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The Big Mac Blog's definitive North Texas JFK tour - for free!

As part of what is becoming a massive international story – the 50th anniversary of the assassination of U.S. President John F. Kennedy – here is The Big Mac Blog's free tour of the best, and unusual, sites of the President’s last stops before he died. And a few other places.

Then: This is the naval air station where Air Force One landed on Nov. 21, 1963. JFK briefly met with supporters before going to downtown Fort Worth. 
Today: Recently, people at the base examined old footage of his time at the base and tried to determine where exactly he was, and if any of the buildings are still there. No dice.
There are no plaques or markers that say he was here or there. It is a working naval air station. Nothing to see here.



Then: The hotel where JFK and Jackie stayed together for the final time. Their room was a corner suite on the eighth floor.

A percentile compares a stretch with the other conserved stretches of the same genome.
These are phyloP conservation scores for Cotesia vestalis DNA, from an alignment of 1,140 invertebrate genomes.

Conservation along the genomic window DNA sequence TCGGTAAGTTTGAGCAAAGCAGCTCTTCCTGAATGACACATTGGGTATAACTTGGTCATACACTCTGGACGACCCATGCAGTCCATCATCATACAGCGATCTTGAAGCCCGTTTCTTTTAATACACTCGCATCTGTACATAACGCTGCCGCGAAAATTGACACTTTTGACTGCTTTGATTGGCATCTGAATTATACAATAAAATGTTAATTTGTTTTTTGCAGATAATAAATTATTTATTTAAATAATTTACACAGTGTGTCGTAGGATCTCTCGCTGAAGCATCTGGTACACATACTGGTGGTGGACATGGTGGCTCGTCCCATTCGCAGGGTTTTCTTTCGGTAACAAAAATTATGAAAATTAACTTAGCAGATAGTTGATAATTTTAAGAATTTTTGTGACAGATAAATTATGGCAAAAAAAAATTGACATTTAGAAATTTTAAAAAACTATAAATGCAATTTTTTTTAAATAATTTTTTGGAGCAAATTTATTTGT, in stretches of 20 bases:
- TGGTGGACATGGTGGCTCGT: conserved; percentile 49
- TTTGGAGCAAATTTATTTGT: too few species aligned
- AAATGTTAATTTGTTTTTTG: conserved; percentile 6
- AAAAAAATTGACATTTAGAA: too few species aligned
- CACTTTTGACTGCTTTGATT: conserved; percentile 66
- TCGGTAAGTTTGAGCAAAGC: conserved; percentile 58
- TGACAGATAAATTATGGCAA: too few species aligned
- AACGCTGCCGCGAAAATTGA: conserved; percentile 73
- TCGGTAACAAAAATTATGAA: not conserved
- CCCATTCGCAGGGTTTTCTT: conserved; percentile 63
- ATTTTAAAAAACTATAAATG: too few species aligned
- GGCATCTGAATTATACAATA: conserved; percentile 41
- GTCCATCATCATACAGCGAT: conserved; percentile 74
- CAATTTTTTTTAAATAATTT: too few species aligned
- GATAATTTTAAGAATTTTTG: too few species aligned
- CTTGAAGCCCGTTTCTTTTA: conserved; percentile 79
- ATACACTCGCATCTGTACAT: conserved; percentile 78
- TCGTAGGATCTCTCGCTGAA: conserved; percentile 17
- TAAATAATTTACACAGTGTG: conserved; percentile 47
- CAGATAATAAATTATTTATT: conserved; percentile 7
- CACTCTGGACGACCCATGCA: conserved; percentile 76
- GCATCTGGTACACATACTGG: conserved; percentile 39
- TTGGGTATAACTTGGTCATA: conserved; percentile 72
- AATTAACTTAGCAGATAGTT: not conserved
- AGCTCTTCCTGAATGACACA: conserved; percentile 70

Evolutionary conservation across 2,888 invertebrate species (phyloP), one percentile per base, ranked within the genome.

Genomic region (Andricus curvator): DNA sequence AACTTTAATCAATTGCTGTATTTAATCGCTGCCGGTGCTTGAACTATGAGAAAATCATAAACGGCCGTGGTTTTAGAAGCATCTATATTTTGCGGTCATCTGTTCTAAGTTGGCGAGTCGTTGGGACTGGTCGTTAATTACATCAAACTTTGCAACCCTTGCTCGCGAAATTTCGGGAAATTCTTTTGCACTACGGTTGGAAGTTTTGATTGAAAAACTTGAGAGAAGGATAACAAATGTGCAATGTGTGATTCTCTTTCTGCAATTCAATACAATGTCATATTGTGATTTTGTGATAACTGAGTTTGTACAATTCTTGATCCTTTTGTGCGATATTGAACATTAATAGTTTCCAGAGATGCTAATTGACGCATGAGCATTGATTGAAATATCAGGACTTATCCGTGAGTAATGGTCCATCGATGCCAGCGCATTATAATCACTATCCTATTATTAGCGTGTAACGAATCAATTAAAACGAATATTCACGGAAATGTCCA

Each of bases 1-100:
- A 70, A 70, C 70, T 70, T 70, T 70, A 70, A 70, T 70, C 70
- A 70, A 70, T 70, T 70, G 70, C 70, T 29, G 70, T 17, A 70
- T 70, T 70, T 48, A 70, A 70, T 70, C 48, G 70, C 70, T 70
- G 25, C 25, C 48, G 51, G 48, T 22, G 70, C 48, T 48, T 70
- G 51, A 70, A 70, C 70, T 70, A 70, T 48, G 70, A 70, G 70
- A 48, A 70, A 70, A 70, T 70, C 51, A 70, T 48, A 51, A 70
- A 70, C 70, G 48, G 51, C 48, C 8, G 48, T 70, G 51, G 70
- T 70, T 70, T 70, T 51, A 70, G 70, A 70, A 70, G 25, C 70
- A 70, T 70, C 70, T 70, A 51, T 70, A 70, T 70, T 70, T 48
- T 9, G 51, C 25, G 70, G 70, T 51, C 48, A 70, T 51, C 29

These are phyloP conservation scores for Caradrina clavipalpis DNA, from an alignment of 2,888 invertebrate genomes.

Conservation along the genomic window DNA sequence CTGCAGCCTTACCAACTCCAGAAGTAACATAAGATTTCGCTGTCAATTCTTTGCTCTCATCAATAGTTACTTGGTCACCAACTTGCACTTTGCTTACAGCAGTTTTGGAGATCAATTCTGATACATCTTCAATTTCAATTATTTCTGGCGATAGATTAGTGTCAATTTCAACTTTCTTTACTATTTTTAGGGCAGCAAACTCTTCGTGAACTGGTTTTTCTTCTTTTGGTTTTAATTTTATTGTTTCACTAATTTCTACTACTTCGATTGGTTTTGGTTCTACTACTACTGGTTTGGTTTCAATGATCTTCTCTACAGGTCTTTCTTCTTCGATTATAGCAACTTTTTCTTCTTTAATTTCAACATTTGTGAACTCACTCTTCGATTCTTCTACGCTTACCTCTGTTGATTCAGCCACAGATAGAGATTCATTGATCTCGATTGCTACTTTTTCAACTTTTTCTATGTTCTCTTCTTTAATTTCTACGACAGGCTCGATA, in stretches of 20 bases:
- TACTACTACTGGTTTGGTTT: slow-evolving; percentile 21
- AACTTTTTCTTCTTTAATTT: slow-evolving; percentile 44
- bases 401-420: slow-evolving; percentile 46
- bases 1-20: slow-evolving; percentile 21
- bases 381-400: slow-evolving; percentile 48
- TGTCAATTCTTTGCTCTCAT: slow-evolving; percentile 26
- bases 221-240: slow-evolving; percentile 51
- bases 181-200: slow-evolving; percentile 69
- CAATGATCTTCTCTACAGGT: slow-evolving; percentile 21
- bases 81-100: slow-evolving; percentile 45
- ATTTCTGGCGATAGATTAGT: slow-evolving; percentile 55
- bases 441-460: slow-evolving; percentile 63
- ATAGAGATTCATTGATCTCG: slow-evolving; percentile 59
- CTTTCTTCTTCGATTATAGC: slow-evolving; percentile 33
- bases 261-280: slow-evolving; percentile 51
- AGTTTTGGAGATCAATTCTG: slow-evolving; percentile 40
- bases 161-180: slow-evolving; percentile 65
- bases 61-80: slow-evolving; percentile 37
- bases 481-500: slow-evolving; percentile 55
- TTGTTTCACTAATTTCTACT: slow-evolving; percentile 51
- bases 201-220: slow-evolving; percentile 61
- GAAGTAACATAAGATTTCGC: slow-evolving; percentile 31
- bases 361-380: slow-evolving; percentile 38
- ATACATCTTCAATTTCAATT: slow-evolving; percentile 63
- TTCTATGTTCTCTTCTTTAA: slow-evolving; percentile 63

Today: The hotel is now a Hilton, has long since been remodeled, and the particular room where JFK and Jackie stayed no longer exists. Click here for the hotel information.
In the entry way between the valet stand and the lobby there is this plaque to commemorate his visit.  If you’re in the neighborhood, take a peak.
815 Main Street, FW, TX 76102 



Then: It was a part of Worth Square in downtown Fort Worth, directly across the street from the “Hotel Texas”. On a drizzly morning, JFK met a few thousand supporters, one of which included then Fort Worth resident and now Hollywood big shot Bill Paxton. Jackie didn’t make the appearance.
Today: Across the street from where he met the supporters is this relatively new 8-foot sculpture of JFK, which was unveiled in November of 2012. This memorial includes photographs, and a few memorable quotes engraved in the stone.
Certainly worth a visit.
815 Main Street, FW, TX 76102 




On to Dallas ..









Then: It was known as 19-mile airport. It is hard to believe, but JFK actually flew from Fort Worth to Dallas for his scheduled visit. His flight lasted 13 minutes.
He was there briefly before entering the motorcade that was scheduled to take him through downtown Dallas, and through Dealey Plaza.
MockupToday: It is has become a large, national airport that is the hub for Southwest Airlines.
After he was pronounced dead, he was taken here and put aboard Air Force 1 where vice president Lyndon B. Johnson was sworn in.
The air museum, Frontiers of Flight, located by Love Field, normally does not feature anything to commemorate his visit.